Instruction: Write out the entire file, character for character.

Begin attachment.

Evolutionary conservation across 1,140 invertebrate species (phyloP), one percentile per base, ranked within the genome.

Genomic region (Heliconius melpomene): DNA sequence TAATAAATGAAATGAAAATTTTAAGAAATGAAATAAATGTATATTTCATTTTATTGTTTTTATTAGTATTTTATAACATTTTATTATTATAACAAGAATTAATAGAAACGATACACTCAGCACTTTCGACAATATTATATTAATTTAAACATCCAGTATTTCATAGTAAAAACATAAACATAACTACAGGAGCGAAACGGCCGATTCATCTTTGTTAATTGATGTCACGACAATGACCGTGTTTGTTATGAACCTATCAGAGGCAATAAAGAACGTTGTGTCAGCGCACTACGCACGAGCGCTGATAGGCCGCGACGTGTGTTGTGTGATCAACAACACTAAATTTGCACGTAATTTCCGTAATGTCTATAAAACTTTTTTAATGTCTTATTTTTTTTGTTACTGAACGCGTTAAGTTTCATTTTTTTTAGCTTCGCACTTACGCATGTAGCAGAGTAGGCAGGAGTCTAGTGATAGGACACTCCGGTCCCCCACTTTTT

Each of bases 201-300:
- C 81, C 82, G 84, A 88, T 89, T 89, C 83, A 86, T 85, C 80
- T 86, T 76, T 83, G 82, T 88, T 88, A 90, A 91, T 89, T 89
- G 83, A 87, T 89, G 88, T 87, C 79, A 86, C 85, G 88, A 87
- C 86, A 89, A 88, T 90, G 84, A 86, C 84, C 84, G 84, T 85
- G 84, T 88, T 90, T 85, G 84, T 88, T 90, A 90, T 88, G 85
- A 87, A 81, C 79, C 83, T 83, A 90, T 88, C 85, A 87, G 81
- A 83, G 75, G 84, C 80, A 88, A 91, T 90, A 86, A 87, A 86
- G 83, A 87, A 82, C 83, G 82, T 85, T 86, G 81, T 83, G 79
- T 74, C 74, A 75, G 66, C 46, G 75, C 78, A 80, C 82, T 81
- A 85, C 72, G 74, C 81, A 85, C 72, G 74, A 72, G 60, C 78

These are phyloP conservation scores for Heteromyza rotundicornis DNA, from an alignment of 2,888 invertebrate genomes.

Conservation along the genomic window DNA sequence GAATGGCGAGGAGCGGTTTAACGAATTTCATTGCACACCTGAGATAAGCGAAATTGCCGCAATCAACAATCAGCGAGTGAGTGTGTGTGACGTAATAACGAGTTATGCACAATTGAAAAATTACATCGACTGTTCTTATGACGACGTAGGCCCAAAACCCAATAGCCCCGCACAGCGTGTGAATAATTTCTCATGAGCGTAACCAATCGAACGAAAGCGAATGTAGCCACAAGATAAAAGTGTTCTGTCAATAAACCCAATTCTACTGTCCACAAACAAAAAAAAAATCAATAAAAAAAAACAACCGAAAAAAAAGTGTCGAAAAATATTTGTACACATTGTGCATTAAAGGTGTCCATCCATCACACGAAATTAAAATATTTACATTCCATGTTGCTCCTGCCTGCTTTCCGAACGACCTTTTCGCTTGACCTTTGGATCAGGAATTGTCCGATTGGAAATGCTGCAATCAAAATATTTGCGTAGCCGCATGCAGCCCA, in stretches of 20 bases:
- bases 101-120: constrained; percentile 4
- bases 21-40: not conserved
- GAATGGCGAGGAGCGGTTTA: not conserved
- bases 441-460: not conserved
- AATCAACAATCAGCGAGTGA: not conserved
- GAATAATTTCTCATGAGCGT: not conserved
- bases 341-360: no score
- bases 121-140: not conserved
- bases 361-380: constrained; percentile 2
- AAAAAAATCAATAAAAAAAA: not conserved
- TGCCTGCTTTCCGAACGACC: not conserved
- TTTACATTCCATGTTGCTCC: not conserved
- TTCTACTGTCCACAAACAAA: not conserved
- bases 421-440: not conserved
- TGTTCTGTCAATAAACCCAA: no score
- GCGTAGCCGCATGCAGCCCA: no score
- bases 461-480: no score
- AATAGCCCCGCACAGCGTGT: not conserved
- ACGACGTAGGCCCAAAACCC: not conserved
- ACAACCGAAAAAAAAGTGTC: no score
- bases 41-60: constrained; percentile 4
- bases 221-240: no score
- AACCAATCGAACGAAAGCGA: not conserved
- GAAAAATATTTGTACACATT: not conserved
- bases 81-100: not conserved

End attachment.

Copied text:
Evolutionary conservation across 1,140 invertebrate species (phyloP), one percentile per base, ranked within the genome.

Genomic region (Heliconius melpomene): DNA sequence TAATAAATGAAATGAAAATTTTAAGAAATGAAATAAATGTATATTTCATTTTATTGTTTTTATTAGTATTTTATAACATTTTATTATTATAACAAGAATTAATAGAAACGATACACTCAGCACTTTCGACAATATTATATTAATTTAAACATCCAGTATTTCATAGTAAAAACATAAACATAACTACAGGAGCGAAACGGCCGATTCATCTTTGTTAATTGATGTCACGACAATGACCGTGTTTGTTATGAACCTATCAGAGGCAATAAAGAACGTTGTGTCAGCGCACTACGCACGAGCGCTGATAGGCCGCGACGTGTGTTGTGTGATCAACAACACTAAATTTGCACGTAATTTCCGTAATGTCTATAAAACTTTTTTAATGTCTTATTTTTTTTGTTACTGAACGCGTTAAGTTTCATTTTTTTTAGCTTCGCACTTACGCATGTAGCAGAGTAGGCAGGAGTCTAGTGATAGGACACTCCGGTCCCCCACTTTTT

Each of bases 201-300:
- C 81, C 82, G 84, A 88, T 89, T 89, C 83, A 86, T 85, C 80
- T 86, T 76, T 83, G 82, T 88, T 88, A 90, A 91, T 89, T 89
- G 83, A 87, T 89, G 88, T 87, C 79, A 86, C 85, G 88, A 87
- C 86, A 89, A 88, T 90, G 84, A 86, C 84, C 84, G 84, T 85
- G 84, T 88, T 90, T 85, G 84, T 88, T 90, A 90, T 88, G 85
- A 87, A 81, C 79, C 83, T 83, A 90, T 88, C 85, A 87, G 81
- A 83, G 75, G 84, C 80, A 88, A 91, T 90, A 86, A 87, A 86
- G 83, A 87, A 82, C 83, G 82, T 85, T 86, G 81, T 83, G 79
- T 74, C 74, A 75, G 66, C 46, G 75, C 78, A 80, C 82, T 81
- A 85, C 72, G 74, C 81, A 85, C 72, G 74, A 72, G 60, C 78

These are phyloP conservation scores for Heteromyza rotundicornis DNA, from an alignment of 2,888 invertebrate genomes.

Conservation along the genomic window DNA sequence GAATGGCGAGGAGCGGTTTAACGAATTTCATTGCACACCTGAGATAAGCGAAATTGCCGCAATCAACAATCAGCGAGTGAGTGTGTGTGACGTAATAACGAGTTATGCACAATTGAAAAATTACATCGACTGTTCTTATGACGACGTAGGCCCAAAACCCAATAGCCCCGCACAGCGTGTGAATAATTTCTCATGAGCGTAACCAATCGAACGAAAGCGAATGTAGCCACAAGATAAAAGTGTTCTGTCAATAAACCCAATTCTACTGTCCACAAACAAAAAAAAAATCAATAAAAAAAAACAACCGAAAAAAAAGTGTCGAAAAATATTTGTACACATTGTGCATTAAAGGTGTCCATCCATCACACGAAATTAAAATATTTACATTCCATGTTGCTCCTGCCTGCTTTCCGAACGACCTTTTCGCTTGACCTTTGGATCAGGAATTGTCCGATTGGAAATGCTGCAATCAAAATATTTGCGTAGCCGCATGCAGCCCA, in stretches of 20 bases:
- bases 101-120: constrained; percentile 4
- bases 21-40: not conserved
- GAATGGCGAGGAGCGGTTTA: not conserved
- bases 441-460: not conserved
- AATCAACAATCAGCGAGTGA: not conserved
- GAATAATTTCTCATGAGCGT: not conserved
- bases 341-360: no score
- bases 121-140: not conserved
- bases 361-380: constrained; percentile 2
- AAAAAAATCAATAAAAAAAA: not conserved
- TGCCTGCTTTCCGAACGACC: not conserved
- TTTACATTCCATGTTGCTCC: not conserved
- TTCTACTGTCCACAAACAAA: not conserved
- bases 421-440: not conserved
- TGTTCTGTCAATAAACCCAA: no score
- GCGTAGCCGCATGCAGCCCA: no score
- bases 461-480: no score
- AATAGCCCCGCACAGCGTGT: not conserved
- ACGACGTAGGCCCAAAACCC: not conserved
- ACAACCGAAAAAAAAGTGTC: no score
- bases 41-60: constrained; percentile 4
- bases 221-240: no score
- AACCAATCGAACGAAAGCGA: not conserved
- GAAAAATATTTGTACACATT: not conserved
- bases 81-100: not conserved